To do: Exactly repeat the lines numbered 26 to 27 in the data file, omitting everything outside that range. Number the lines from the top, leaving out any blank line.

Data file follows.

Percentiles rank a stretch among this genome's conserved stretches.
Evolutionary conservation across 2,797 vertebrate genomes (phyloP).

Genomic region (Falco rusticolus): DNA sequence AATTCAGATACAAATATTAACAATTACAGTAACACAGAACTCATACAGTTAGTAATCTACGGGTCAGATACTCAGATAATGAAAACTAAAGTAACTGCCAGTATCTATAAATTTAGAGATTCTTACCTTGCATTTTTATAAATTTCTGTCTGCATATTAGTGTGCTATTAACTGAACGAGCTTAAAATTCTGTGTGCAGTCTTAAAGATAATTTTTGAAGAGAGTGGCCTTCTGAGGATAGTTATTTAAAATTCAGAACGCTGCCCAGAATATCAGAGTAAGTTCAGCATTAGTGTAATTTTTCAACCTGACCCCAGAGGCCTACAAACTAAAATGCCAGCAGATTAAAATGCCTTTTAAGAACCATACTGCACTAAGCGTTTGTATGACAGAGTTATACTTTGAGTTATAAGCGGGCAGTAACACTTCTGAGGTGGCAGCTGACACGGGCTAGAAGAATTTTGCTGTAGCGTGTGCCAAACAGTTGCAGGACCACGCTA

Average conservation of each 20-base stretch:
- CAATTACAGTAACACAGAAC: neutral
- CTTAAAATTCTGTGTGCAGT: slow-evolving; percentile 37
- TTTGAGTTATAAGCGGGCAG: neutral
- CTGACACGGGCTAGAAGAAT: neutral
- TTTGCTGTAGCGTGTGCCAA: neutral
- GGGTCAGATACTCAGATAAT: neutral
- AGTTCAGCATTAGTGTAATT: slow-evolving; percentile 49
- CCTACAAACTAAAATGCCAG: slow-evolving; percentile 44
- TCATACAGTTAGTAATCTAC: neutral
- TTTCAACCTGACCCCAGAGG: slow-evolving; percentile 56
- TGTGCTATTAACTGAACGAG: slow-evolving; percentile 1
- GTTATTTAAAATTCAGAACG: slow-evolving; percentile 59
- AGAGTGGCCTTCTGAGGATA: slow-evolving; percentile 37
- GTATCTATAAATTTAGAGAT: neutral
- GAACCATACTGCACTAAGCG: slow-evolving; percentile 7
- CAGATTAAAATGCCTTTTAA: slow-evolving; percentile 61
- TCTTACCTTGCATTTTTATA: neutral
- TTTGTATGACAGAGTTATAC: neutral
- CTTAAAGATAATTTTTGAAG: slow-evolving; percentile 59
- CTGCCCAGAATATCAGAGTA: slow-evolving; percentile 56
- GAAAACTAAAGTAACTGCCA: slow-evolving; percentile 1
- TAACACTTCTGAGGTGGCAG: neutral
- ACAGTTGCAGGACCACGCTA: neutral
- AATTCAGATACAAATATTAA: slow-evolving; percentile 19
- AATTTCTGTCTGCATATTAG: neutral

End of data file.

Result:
- TAACACTTCTGAGGTGGCAG: neutral
- ACAGTTGCAGGACCACGCTA: neutral